Patients should tell their doctor if they have a history of heart or blood vessel problems or have any new or worse symptoms during treatment with CHANTIX. Patients should get emergency medical help right away if they have any symptoms of a heart attack or stroke.
Dosing may be different for patients who have kidney problems. Until the patient knows how CHANTIX affects them, they should use caution when driving or operating machinery. Common side effects include nausea, trouble sleeping and unusual dreams. CHANTIX should not be taken with other quit-smoking products. Patients should tell their doctor which medicines they are taking as these medicines may work differently when quitting smoking.
Click here for full Prescribing Information, including BOXED WARNING and Medication Guide.
About Pfizer Inc.: Working together for a healthier world ®
At Pfizer, we apply science and our global resources to bring therapies to people that extend and significantly improve their lives. We strive to set the standard for quality, safety and value in the discovery, development and manufacture of healthcare products. Our global portfolio includes medicines and vaccines as well as many of the world's best-known consumer health care products. Every day, Pfizer colleagues work across developed and emerging markets to advance wellness, prevention, treatments and cures that challenge the most feared diseases of our time. Consistent with our responsibility as one of the world's premier innovative biopharmaceutical companies, we collaborate with health care providers, governments and local communities to support and expand access to reliable, affordable health care around the world. For more than 150 years, Pfizer has worked to make a difference for all who rely on us. For more information, please visit us at www.pfizer.com. In addition, to learn more, follow us on Twitter at @Pfizerand @Pfizer_News, LinkedIn, YouTube and like us on Facebook at Facebook.com/Pfizer.
DISCLOSURE NOTICE: The information contained in this release is as of September 14, 2016. Pfizer assumes no obligation to update forward-looking statements contained in this release as the result of new information or future events or developments.
This release contains forward-looking information about CHANTIX/CHAMPIX (varenicline), including its potential benefits, that involves substantial risks and uncertainties that could cause actual results to differ materially from those expressed or implied by such statements. Risks and uncertainties include, among other things, uncertainties regarding the commercial impact of the results of the EAGLES study and the Advisory Committees’ recommendation regarding the labeling for CHANTIX; whether and when the FDA may approve the sNDA regarding the CHANTIX labeling, which will depend on the assessment by the FDA of the available safety information; decisions by regulatory authorities regarding labeling and other matters that could affect the availability or commercial potential of CHANTIX (including uncertainties regarding the impact of the EAGLES study on the product labeling for CHANTIX/CHAMPIX in the United States or other jurisdictions); the risk that clinical trial data are subject to differing interpretations, including by regulatory authorities; the uncertainties inherent in research and development; and competitive developments.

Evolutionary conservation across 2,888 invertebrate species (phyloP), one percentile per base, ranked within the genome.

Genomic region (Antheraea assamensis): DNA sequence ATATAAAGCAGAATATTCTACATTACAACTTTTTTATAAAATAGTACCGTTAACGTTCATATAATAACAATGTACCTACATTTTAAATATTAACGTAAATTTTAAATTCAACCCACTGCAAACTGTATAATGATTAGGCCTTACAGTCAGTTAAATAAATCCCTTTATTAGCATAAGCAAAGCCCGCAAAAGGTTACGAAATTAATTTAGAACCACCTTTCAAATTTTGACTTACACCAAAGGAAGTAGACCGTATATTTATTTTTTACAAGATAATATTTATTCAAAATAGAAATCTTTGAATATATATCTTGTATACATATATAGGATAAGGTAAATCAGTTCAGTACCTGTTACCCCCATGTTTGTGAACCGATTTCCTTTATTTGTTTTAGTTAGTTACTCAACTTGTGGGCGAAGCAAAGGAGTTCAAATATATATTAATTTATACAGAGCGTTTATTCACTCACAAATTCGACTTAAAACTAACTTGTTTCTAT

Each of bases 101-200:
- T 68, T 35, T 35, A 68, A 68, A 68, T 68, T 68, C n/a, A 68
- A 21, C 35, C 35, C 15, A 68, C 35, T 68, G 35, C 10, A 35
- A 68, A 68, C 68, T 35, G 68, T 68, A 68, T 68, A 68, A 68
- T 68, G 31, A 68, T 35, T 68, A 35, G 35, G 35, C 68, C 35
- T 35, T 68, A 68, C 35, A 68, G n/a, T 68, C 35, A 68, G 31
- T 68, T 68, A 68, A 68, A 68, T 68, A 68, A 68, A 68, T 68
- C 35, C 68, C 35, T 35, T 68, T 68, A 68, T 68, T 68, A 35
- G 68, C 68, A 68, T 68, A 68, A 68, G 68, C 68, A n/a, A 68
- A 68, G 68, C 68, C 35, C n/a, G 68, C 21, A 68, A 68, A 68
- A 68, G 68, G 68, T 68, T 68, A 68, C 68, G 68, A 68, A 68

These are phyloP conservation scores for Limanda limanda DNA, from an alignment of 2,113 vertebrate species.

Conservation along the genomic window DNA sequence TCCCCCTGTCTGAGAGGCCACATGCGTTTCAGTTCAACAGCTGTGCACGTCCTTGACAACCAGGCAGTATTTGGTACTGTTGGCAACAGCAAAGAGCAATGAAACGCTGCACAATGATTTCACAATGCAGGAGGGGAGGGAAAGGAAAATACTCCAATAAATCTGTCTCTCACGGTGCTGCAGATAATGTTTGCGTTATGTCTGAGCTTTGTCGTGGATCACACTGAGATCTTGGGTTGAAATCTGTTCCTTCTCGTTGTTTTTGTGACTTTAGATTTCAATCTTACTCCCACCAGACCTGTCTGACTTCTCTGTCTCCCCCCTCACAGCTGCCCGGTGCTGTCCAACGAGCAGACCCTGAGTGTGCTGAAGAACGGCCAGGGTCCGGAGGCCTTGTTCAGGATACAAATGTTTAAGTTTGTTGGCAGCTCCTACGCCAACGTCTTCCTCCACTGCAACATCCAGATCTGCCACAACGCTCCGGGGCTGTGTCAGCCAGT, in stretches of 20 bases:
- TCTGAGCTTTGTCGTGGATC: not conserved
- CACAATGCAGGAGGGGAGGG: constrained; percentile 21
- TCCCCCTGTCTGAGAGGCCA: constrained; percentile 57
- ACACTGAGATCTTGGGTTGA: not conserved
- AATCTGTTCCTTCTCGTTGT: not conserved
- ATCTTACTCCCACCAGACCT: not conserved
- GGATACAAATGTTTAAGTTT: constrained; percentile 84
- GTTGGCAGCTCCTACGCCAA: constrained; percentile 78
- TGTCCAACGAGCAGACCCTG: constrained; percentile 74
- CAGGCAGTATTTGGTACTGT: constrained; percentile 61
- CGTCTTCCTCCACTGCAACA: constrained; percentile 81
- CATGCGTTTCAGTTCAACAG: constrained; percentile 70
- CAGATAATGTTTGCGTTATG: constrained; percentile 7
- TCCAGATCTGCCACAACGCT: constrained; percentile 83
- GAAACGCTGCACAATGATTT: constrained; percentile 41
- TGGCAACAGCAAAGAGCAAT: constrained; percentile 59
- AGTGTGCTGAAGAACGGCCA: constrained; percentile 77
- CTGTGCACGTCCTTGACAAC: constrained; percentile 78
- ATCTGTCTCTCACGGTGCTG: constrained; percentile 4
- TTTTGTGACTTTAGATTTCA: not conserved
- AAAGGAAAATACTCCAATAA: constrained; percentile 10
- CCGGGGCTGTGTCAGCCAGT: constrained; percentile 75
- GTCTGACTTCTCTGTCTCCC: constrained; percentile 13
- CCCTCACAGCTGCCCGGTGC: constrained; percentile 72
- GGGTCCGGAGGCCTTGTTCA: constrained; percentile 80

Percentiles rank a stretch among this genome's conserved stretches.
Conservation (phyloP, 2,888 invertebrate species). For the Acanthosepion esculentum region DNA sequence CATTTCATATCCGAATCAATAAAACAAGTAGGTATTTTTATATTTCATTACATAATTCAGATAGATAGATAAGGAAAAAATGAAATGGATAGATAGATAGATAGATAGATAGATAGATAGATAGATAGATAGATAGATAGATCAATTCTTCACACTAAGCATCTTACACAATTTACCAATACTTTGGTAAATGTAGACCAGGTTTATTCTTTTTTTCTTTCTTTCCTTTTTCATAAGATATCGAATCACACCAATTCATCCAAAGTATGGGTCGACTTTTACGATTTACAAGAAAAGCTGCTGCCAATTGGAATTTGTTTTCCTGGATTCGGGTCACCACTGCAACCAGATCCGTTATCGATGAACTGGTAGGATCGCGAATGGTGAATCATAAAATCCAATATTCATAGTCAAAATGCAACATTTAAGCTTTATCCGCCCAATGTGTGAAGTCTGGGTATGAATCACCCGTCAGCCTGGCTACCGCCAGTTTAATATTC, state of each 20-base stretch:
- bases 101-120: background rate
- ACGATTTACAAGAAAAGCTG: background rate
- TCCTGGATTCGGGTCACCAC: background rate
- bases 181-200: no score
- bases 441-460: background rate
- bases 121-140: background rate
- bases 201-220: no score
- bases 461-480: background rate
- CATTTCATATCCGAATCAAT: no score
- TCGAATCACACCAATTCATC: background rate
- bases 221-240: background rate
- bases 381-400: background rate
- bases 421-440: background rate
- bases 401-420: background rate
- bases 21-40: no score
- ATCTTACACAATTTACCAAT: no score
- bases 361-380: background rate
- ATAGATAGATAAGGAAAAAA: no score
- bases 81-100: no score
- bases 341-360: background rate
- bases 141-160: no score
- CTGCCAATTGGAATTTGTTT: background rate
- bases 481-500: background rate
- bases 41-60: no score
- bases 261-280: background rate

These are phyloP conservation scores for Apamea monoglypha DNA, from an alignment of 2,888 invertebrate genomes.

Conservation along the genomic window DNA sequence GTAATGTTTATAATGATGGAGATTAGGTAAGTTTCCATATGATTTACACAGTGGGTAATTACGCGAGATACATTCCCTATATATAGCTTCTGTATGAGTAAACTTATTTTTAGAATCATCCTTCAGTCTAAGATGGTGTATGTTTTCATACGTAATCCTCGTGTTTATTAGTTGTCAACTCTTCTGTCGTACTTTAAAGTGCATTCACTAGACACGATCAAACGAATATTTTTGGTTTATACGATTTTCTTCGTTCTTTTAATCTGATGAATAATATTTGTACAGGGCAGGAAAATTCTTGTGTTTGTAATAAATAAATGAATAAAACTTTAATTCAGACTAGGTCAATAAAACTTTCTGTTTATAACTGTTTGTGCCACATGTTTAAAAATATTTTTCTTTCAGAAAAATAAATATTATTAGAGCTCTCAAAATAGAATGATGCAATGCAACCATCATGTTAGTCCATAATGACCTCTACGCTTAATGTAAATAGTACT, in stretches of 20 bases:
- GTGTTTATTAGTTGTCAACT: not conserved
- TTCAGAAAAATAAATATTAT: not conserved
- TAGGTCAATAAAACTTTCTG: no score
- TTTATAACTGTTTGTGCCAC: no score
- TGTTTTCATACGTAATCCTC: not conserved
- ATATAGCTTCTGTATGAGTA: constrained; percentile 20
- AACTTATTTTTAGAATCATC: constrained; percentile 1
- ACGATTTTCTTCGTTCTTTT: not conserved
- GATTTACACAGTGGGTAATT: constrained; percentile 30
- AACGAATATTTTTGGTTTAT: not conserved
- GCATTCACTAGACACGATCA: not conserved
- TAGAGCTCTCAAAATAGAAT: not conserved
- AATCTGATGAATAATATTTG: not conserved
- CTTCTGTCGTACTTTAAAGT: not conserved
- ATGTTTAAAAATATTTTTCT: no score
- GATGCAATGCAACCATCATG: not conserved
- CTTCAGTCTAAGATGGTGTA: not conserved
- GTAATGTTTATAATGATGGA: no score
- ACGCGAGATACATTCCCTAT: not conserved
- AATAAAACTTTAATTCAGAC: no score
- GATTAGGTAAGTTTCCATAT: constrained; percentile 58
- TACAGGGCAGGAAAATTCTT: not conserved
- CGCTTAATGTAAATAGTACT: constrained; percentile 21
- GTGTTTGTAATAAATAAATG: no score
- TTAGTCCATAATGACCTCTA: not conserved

A further description of risks and uncertainties can be found in Pfizer’s Annual Report on Form 10-K for the fiscal year ended December 31, 2015 and in its subsequent reports on Form 10-Q, including in the sections thereof captioned “Risk Factors” and “Forward-Looking Information and Factors That May Affect Future Results”, as well as in its subsequent reports on Form 8-K, all of which are filed with the U.S. Securities and Exchange Commission and available at www.sec.gov and www.pfizer.com .
1. U.S. Department of Health & Human Services: Food and Drug Administration. Guidance for FDA Advisory Committee Members and FDA Staff: Voting Procedures for Advisory Committee Meetings. August 2008.
2. Anthenelli RM, Benowitz NL, West R, et al. Neuropsychiatric safety and efficacy of varenicline, bupropion, and nicotine patch in smokers with and without psychiatric disorders (EAGLES): a double-blind, randomised, placebo-controlled clinical trial. Lancet. 2016 Apr 19: e1-e14.[Epub ahead of print].
3. Centers for Disease Control and Prevention. Smoking & Tobacco Use: Fast Facts. http://www.cdc.gov/tobacco/data_statistics/fact_sheets/fast_facts/. Accessed August 19, 2016.
4. Centers for Disease Control and Prevention (CDC). The Surgeon General’s 1990 Report on the Health Benefits of Smoking Cessation Executive Summary – Preface. MMWR. 1990, 39(RR-12), 8-15.
5. Ng MA et al. Smoking Prevalence and Cigarette Consumption in 187 Countries, 1980-2012. JAMA. 2014; 311(2):183-192.
6. Cook BL, Wayne GF, Kafali EN, et al. Trends in Smoking Among Adults With Mental Illness and Association Between Mental Health Treatment and Smoking Cessation. JAMA 2014;311:172-82.
7. SAMHSA 2014. Results from the 2014 National Survey on Drug Use and Health: Mental Health Detailed Tables. http://www.samhsa.gov/data/sites/default/files/NSDUH-MHDetTabs2014/NSDUH-MHDetTabs2014.htm#tab1-10b. Accessed July 2016.
8. CDC Vital Signs February 2013. Adult Smoking: Focusing on People with Mental Illness. http://www.cdc.gov/vitalsigns/SmokingAndMentalIllness/. Accessed March 24, 2016.
9. Centers for Disease Control and Prevention (CDC). Smoking & Tobacco Use: Quitting Smoking. http://www.cdc.gov/tobacco/data_statistics/fact_sheets/cessation/quitting/. Accessed August 29, 2016.
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Last updated on: 15/09/2016